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The Earl of Northesk: My Lords, I rise to support the amendment proposed by my noble friend. Throughout our scrutiny of the Bill, he has been consistent in arguing the case for the principles of prior authorisation for and pre-assessment of the criteria to be applied to disclosure of taxpayer information. In so doing, he has sought to put in the Bill the legitimate concerns expressed by the Joint Committee on Human Rights, of which he is such a distinguished member.

Indeed, it is salutary to reflect that notwithstanding the frequency of the correspondence between the Paymaster General and its chairman, the JCHR remains of the opinion that in the interests of transparency, certainty and "foreseeability" some element of provision in this respect should appear in the Bill.

It is to the credit of my noble friend that at this late stage of the Bill he has moderated the terms of his amendment even though, as I understand it, the JCHR continued to favour a provision that would afford a measure of judicial oversight. Despite that, my noble friend has drafted a more limited and modest amendment that only requires regulations that,

Equally, I am well aware that the actions and operations of HMRC in respect of the disclosure regime will have to be compliant with both the Human Rights Act and the Data Protection Act. That is not, and never has been, the point at issue. Like the JCHR, I believe that there are voluble justifications, not least—and I hope that the noble and learned Lord the Attorney-General would agree—the importance of confidentiality to the integrity of the tax base in affording taxpayers degrees of certainty about the
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disclosure regime by ensuring that appropriate protections of their interests appear in the Bill. I support the amendment.

Lord Goldsmith: My Lords, just before I address the substance of the comments made by the noble Lord, I want to clarify one aspect of the information-sharing provisions in the Bill, which it would be useful to put on the record. The noble Lord referred to the Revenue and Customs Prosecution Office. Information from that office may be disclosed to HM Revenue and Customs under Clause 41(2)(b) for the purposes of any of HMRC's functions.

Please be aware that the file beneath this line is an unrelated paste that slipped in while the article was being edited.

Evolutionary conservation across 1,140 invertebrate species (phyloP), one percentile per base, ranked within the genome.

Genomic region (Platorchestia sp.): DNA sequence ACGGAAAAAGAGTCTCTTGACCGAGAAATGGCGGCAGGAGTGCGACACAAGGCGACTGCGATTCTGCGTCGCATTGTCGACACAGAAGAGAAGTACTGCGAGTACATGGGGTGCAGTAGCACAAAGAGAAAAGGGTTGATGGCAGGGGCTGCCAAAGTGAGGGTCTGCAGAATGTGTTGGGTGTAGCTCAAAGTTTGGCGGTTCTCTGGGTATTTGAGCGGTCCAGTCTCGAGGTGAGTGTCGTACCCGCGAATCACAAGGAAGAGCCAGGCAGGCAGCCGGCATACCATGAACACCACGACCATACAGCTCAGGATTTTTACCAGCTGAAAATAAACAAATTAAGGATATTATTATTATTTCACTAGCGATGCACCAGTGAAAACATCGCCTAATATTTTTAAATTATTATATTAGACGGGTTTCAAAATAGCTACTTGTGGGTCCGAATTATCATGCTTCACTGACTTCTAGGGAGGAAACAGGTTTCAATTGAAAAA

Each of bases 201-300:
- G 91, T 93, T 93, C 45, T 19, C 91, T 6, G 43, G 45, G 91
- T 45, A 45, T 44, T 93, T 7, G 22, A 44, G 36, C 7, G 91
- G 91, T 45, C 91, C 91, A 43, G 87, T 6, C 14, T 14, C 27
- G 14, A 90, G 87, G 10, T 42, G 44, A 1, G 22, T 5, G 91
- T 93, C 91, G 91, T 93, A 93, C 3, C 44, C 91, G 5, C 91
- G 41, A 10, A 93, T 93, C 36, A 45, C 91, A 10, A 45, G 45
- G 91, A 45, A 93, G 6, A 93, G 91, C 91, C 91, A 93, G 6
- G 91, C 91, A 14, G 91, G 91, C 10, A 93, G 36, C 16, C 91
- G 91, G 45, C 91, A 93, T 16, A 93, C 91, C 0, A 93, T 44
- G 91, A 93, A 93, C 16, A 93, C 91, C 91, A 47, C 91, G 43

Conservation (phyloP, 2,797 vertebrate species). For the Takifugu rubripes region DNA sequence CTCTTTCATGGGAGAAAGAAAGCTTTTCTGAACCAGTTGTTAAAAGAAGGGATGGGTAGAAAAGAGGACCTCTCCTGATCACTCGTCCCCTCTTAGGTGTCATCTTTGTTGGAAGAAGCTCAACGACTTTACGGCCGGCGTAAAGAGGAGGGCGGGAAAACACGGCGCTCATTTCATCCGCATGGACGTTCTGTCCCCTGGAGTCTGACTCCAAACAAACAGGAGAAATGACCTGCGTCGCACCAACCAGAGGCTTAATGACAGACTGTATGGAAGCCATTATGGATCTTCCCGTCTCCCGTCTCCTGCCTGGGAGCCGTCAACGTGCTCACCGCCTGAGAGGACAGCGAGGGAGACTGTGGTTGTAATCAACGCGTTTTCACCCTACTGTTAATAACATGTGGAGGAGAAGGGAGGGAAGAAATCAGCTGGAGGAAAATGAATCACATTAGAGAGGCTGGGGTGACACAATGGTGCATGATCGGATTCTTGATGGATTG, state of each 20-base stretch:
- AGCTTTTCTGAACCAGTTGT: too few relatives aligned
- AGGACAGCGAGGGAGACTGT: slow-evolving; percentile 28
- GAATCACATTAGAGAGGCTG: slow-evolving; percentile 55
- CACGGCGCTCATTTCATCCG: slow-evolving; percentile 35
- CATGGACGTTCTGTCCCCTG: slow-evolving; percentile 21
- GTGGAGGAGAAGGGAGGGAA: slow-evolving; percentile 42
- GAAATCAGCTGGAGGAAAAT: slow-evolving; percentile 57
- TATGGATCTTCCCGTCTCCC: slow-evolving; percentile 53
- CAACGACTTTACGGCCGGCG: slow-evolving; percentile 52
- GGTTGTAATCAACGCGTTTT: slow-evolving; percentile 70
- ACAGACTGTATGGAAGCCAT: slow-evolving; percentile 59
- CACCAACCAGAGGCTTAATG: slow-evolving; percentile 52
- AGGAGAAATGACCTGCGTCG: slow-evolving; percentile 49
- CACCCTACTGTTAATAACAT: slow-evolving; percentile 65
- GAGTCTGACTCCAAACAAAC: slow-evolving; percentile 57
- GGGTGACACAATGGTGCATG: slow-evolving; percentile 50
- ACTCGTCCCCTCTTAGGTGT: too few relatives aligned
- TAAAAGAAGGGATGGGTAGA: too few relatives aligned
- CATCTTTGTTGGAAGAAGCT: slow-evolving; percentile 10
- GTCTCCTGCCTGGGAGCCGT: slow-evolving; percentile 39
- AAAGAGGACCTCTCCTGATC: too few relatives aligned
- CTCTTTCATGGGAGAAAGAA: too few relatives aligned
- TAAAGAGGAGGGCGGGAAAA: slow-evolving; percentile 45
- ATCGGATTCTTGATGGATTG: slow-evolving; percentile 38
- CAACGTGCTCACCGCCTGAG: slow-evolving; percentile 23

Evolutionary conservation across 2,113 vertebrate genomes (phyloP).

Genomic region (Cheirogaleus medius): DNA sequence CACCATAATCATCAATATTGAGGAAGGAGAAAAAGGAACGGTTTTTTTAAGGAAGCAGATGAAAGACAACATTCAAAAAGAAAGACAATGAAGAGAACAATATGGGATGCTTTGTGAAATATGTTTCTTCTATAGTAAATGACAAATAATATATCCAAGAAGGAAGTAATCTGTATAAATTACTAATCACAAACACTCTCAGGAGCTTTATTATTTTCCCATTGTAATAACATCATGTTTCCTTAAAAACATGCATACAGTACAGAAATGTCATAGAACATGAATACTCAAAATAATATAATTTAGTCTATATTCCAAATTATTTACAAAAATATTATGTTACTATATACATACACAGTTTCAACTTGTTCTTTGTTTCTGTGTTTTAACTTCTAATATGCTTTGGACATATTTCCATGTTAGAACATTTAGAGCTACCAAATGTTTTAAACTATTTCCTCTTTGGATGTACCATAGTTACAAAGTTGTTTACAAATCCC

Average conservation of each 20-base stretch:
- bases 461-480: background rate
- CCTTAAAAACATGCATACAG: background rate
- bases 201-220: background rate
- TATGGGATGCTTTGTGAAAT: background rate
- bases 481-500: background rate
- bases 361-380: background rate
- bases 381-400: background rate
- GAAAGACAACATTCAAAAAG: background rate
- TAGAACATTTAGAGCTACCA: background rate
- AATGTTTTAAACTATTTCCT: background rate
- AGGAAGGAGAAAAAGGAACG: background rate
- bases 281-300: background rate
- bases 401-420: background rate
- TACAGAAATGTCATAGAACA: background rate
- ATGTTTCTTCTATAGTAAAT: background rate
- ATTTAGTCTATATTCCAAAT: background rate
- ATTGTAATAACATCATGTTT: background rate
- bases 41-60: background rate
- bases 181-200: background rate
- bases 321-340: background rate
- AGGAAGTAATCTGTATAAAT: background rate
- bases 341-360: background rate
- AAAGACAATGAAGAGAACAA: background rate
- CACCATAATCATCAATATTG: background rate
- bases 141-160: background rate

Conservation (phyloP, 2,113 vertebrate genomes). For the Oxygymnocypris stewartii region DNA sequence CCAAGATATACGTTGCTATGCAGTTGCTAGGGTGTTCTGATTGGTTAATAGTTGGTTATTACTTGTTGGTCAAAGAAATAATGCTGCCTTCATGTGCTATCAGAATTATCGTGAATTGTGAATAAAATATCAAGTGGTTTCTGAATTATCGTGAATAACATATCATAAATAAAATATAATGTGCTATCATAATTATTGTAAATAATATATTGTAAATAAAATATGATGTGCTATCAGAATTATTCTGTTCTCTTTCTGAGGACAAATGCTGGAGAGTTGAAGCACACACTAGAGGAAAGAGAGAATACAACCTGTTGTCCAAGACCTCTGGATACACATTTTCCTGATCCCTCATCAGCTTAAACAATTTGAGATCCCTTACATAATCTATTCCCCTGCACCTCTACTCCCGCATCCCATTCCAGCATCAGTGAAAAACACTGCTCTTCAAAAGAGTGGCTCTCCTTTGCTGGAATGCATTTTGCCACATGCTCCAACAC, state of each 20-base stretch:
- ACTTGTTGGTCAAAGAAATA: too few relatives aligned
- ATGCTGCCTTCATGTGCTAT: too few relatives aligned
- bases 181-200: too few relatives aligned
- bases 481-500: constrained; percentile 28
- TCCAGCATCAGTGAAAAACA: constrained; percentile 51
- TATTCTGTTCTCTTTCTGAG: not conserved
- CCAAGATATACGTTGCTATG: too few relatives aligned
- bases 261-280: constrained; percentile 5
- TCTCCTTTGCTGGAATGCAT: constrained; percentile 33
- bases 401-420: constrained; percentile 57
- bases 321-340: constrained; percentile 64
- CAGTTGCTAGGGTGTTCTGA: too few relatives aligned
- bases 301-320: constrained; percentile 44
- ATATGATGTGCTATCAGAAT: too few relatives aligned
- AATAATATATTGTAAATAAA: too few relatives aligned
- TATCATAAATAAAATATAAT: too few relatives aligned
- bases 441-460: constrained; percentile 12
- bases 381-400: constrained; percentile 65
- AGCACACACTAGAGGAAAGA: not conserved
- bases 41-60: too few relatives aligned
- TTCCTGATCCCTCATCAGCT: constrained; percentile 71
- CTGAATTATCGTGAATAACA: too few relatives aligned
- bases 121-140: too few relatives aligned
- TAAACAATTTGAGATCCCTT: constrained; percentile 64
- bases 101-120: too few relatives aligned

I am grateful for the explanation of the substance of the amendment and of what the noble Lord seeks to achieve. I understand his intention, but in any event I have some technical problems with the amendment, even before one comes to the intention. The amendment does not require regulations to be made before information may be used by HMRC. It does not connect with the other provisions in the Bill, so it would appear that the provision could simply rest on the statute book while HMRC properly carried out its functions and used information for a variety of purposes in accordance with the law, as is done at the moment.

If Parliament were minded to make regulations, there would remain something of a conundrum in discerning what they ought to address. The issues that Parliament is charged with addressing in the regulations are not clear in the draft. I see that the noble Lord proposes that:

but I respectfully suggest that it is unsatisfactory to state that without being clear about the detail that Parliament wants to be provided. The amendment does not say who should provide that authorisation or whether it is intended to apply in relation to all cases, or give criteria to identify in which cases it should apply. Although I respect what the noble Lord has in mind, it does not seem a satisfactory way of leaving matters at this stage in a Bill.

8.15 p.m.

I have the same problem with the proposal that: